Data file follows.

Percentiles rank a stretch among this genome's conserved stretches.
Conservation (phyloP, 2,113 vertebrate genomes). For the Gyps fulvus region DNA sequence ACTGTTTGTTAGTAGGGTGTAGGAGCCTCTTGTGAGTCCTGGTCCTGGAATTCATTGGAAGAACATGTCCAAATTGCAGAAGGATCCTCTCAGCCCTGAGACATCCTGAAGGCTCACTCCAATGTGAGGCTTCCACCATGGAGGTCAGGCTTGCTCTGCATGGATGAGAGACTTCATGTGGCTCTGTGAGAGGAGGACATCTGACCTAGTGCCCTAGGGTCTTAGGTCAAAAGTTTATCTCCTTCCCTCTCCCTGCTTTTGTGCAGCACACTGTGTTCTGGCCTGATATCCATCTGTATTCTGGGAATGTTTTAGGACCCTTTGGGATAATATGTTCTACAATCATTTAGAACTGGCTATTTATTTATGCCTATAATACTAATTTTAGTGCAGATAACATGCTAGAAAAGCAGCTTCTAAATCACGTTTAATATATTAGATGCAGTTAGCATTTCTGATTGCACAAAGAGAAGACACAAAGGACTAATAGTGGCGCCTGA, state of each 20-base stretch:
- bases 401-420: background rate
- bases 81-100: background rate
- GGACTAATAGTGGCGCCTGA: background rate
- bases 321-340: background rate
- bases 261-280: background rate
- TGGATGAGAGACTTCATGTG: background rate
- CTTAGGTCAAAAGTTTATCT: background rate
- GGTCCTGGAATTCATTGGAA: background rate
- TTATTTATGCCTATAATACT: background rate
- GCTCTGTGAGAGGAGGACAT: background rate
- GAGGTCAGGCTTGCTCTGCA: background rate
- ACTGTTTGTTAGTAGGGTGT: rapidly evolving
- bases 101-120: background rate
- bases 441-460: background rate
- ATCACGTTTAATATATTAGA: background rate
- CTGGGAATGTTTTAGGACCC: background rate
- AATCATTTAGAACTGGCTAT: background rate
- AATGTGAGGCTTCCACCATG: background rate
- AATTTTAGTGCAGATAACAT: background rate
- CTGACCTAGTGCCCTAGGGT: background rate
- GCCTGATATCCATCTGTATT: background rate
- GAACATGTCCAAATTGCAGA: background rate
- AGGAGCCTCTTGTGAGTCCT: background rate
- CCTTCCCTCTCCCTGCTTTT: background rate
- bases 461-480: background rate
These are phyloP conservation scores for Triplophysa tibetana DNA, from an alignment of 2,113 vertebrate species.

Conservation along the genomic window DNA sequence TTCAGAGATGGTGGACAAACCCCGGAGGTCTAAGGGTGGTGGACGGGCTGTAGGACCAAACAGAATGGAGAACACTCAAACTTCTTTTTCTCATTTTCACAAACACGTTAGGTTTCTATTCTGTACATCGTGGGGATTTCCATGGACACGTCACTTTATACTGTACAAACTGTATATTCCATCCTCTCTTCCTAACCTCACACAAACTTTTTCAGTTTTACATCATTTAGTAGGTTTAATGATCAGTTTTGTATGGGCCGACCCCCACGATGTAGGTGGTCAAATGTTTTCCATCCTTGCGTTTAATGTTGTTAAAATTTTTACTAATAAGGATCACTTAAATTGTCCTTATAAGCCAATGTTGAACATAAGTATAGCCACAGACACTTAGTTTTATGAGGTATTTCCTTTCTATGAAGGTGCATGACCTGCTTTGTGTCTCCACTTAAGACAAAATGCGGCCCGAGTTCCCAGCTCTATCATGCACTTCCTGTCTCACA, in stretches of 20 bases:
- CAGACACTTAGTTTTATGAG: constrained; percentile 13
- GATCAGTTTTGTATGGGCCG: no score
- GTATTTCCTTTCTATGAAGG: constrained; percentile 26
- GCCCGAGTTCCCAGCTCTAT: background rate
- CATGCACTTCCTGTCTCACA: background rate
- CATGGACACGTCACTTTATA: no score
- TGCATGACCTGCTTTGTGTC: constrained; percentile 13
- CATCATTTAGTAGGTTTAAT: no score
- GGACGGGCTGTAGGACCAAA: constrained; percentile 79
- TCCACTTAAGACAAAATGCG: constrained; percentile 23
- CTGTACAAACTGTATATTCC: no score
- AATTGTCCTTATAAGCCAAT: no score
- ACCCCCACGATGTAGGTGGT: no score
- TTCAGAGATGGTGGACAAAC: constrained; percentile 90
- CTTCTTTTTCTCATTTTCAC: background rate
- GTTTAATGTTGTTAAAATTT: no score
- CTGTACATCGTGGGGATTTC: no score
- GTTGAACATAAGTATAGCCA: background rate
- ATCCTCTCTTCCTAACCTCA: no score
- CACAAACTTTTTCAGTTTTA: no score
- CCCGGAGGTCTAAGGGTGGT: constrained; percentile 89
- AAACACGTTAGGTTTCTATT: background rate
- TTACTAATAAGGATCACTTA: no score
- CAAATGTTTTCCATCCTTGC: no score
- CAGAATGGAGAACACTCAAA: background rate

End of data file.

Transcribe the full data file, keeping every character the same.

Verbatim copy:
Percentiles rank a stretch among this genome's conserved stretches.
Conservation (phyloP, 2,113 vertebrate genomes). For the Gyps fulvus region DNA sequence ACTGTTTGTTAGTAGGGTGTAGGAGCCTCTTGTGAGTCCTGGTCCTGGAATTCATTGGAAGAACATGTCCAAATTGCAGAAGGATCCTCTCAGCCCTGAGACATCCTGAAGGCTCACTCCAATGTGAGGCTTCCACCATGGAGGTCAGGCTTGCTCTGCATGGATGAGAGACTTCATGTGGCTCTGTGAGAGGAGGACATCTGACCTAGTGCCCTAGGGTCTTAGGTCAAAAGTTTATCTCCTTCCCTCTCCCTGCTTTTGTGCAGCACACTGTGTTCTGGCCTGATATCCATCTGTATTCTGGGAATGTTTTAGGACCCTTTGGGATAATATGTTCTACAATCATTTAGAACTGGCTATTTATTTATGCCTATAATACTAATTTTAGTGCAGATAACATGCTAGAAAAGCAGCTTCTAAATCACGTTTAATATATTAGATGCAGTTAGCATTTCTGATTGCACAAAGAGAAGACACAAAGGACTAATAGTGGCGCCTGA, state of each 20-base stretch:
- bases 401-420: background rate
- bases 81-100: background rate
- GGACTAATAGTGGCGCCTGA: background rate
- bases 321-340: background rate
- bases 261-280: background rate
- TGGATGAGAGACTTCATGTG: background rate
- CTTAGGTCAAAAGTTTATCT: background rate
- GGTCCTGGAATTCATTGGAA: background rate
- TTATTTATGCCTATAATACT: background rate
- GCTCTGTGAGAGGAGGACAT: background rate
- GAGGTCAGGCTTGCTCTGCA: background rate
- ACTGTTTGTTAGTAGGGTGT: rapidly evolving
- bases 101-120: background rate
- bases 441-460: background rate
- ATCACGTTTAATATATTAGA: background rate
- CTGGGAATGTTTTAGGACCC: background rate
- AATCATTTAGAACTGGCTAT: background rate
- AATGTGAGGCTTCCACCATG: background rate
- AATTTTAGTGCAGATAACAT: background rate
- CTGACCTAGTGCCCTAGGGT: background rate
- GCCTGATATCCATCTGTATT: background rate
- GAACATGTCCAAATTGCAGA: background rate
- AGGAGCCTCTTGTGAGTCCT: background rate
- CCTTCCCTCTCCCTGCTTTT: background rate
- bases 461-480: background rate
These are phyloP conservation scores for Triplophysa tibetana DNA, from an alignment of 2,113 vertebrate species.

Conservation along the genomic window DNA sequence TTCAGAGATGGTGGACAAACCCCGGAGGTCTAAGGGTGGTGGACGGGCTGTAGGACCAAACAGAATGGAGAACACTCAAACTTCTTTTTCTCATTTTCACAAACACGTTAGGTTTCTATTCTGTACATCGTGGGGATTTCCATGGACACGTCACTTTATACTGTACAAACTGTATATTCCATCCTCTCTTCCTAACCTCACACAAACTTTTTCAGTTTTACATCATTTAGTAGGTTTAATGATCAGTTTTGTATGGGCCGACCCCCACGATGTAGGTGGTCAAATGTTTTCCATCCTTGCGTTTAATGTTGTTAAAATTTTTACTAATAAGGATCACTTAAATTGTCCTTATAAGCCAATGTTGAACATAAGTATAGCCACAGACACTTAGTTTTATGAGGTATTTCCTTTCTATGAAGGTGCATGACCTGCTTTGTGTCTCCACTTAAGACAAAATGCGGCCCGAGTTCCCAGCTCTATCATGCACTTCCTGTCTCACA, in stretches of 20 bases:
- CAGACACTTAGTTTTATGAG: constrained; percentile 13
- GATCAGTTTTGTATGGGCCG: no score
- GTATTTCCTTTCTATGAAGG: constrained; percentile 26
- GCCCGAGTTCCCAGCTCTAT: background rate
- CATGCACTTCCTGTCTCACA: background rate
- CATGGACACGTCACTTTATA: no score
- TGCATGACCTGCTTTGTGTC: constrained; percentile 13
- CATCATTTAGTAGGTTTAAT: no score
- GGACGGGCTGTAGGACCAAA: constrained; percentile 79
- TCCACTTAAGACAAAATGCG: constrained; percentile 23
- CTGTACAAACTGTATATTCC: no score
- AATTGTCCTTATAAGCCAAT: no score
- ACCCCCACGATGTAGGTGGT: no score
- TTCAGAGATGGTGGACAAAC: constrained; percentile 90
- CTTCTTTTTCTCATTTTCAC: background rate
- GTTTAATGTTGTTAAAATTT: no score
- CTGTACATCGTGGGGATTTC: no score
- GTTGAACATAAGTATAGCCA: background rate
- ATCCTCTCTTCCTAACCTCA: no score
- CACAAACTTTTTCAGTTTTA: no score
- CCCGGAGGTCTAAGGGTGGT: constrained; percentile 89
- AAACACGTTAGGTTTCTATT: background rate
- TTACTAATAAGGATCACTTA: no score
- CAAATGTTTTCCATCCTTGC: no score
- CAGAATGGAGAACACTCAAA: background rate